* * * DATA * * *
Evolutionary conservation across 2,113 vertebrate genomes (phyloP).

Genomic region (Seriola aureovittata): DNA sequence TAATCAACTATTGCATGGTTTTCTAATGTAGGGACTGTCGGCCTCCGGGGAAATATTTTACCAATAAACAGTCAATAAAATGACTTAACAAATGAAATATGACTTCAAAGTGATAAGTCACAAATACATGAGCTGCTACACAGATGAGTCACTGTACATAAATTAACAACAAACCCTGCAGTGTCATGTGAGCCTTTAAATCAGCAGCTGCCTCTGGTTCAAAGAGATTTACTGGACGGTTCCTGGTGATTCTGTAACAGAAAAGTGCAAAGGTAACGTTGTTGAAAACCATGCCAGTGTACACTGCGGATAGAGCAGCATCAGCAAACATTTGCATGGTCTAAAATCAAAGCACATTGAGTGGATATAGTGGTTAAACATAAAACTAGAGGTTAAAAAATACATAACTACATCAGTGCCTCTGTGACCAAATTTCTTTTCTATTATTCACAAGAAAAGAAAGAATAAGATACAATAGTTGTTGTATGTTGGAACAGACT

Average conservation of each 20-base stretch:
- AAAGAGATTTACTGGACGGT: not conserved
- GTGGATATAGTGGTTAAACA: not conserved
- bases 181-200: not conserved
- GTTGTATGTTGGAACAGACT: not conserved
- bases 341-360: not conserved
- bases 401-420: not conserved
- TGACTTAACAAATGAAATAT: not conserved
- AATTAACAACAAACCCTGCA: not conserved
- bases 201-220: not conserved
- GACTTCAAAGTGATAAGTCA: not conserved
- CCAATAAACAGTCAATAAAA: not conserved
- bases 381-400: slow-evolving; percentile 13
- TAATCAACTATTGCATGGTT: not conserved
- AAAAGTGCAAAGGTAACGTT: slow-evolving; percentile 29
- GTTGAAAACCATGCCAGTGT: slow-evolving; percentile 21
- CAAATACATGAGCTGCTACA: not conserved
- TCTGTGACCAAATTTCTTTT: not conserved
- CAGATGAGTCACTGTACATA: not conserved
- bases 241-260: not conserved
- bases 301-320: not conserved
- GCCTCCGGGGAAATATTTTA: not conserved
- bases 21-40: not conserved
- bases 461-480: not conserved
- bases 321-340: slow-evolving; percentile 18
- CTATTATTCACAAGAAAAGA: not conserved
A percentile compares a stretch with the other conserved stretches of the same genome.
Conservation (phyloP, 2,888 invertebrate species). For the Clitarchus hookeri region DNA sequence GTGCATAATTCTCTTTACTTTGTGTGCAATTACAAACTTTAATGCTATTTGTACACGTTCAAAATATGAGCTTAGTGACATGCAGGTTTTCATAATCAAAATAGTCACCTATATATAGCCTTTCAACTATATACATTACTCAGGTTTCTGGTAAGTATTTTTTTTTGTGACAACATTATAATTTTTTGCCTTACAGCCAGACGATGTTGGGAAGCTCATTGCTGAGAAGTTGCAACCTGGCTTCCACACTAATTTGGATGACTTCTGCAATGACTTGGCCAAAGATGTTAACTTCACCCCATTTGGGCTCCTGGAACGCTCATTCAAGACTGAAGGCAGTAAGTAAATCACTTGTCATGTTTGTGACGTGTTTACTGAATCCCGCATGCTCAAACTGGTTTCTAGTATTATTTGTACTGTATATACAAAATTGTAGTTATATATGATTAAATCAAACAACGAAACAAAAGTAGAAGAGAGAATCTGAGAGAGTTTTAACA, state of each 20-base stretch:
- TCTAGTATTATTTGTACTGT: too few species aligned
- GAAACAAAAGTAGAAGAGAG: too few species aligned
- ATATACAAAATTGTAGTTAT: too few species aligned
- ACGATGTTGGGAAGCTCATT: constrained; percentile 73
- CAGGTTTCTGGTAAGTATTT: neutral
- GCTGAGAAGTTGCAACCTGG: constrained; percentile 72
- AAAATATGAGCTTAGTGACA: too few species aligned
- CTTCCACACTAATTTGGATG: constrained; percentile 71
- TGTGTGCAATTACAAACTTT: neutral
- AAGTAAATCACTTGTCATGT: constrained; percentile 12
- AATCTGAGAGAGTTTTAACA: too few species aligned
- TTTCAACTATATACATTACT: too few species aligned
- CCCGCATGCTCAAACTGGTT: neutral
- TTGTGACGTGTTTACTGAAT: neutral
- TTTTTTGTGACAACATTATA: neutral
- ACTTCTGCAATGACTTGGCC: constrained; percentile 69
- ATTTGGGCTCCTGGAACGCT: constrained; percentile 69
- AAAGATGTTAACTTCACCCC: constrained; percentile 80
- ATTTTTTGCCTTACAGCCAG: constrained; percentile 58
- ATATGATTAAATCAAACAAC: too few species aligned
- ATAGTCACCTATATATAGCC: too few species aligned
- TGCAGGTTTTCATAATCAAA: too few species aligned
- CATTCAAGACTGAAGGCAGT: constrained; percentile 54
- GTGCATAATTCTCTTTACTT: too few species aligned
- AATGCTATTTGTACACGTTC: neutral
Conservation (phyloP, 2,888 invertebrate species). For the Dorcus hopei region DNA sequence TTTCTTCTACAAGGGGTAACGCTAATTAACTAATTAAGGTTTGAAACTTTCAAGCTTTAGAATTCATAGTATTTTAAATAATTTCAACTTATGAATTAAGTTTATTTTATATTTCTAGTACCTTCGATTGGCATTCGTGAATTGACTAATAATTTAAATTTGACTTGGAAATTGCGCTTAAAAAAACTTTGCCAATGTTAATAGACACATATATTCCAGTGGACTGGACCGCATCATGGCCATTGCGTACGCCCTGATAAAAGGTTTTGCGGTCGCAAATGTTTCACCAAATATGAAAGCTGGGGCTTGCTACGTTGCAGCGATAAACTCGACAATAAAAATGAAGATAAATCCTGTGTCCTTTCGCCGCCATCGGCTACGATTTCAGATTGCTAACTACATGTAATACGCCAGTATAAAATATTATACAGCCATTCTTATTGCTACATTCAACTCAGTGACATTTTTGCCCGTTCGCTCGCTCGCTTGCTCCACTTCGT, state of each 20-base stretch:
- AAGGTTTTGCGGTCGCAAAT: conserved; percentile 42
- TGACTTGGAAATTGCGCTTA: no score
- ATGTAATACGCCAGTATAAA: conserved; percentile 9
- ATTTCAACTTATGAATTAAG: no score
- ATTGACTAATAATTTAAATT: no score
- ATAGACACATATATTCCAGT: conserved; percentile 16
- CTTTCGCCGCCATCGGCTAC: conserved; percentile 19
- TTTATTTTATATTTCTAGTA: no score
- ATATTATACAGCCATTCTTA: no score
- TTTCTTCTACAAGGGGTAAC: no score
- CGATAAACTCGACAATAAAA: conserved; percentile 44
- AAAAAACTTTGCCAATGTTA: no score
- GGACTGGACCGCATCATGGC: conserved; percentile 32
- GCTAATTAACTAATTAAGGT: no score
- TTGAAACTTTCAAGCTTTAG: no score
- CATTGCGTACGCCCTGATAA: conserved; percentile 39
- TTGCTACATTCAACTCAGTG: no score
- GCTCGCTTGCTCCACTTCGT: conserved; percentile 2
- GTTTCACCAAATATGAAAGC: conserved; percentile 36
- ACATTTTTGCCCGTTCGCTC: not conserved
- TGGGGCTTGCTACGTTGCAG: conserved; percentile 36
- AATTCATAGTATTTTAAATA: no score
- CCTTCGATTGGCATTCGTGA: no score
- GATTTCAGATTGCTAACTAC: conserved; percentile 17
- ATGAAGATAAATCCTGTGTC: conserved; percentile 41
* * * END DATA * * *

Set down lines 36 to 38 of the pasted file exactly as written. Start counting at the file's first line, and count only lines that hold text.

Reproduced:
- GCTGAGAAGTTGCAACCTGG: constrained; percentile 72
- AAAATATGAGCTTAGTGACA: too few species aligned
- CTTCCACACTAATTTGGATG: constrained; percentile 71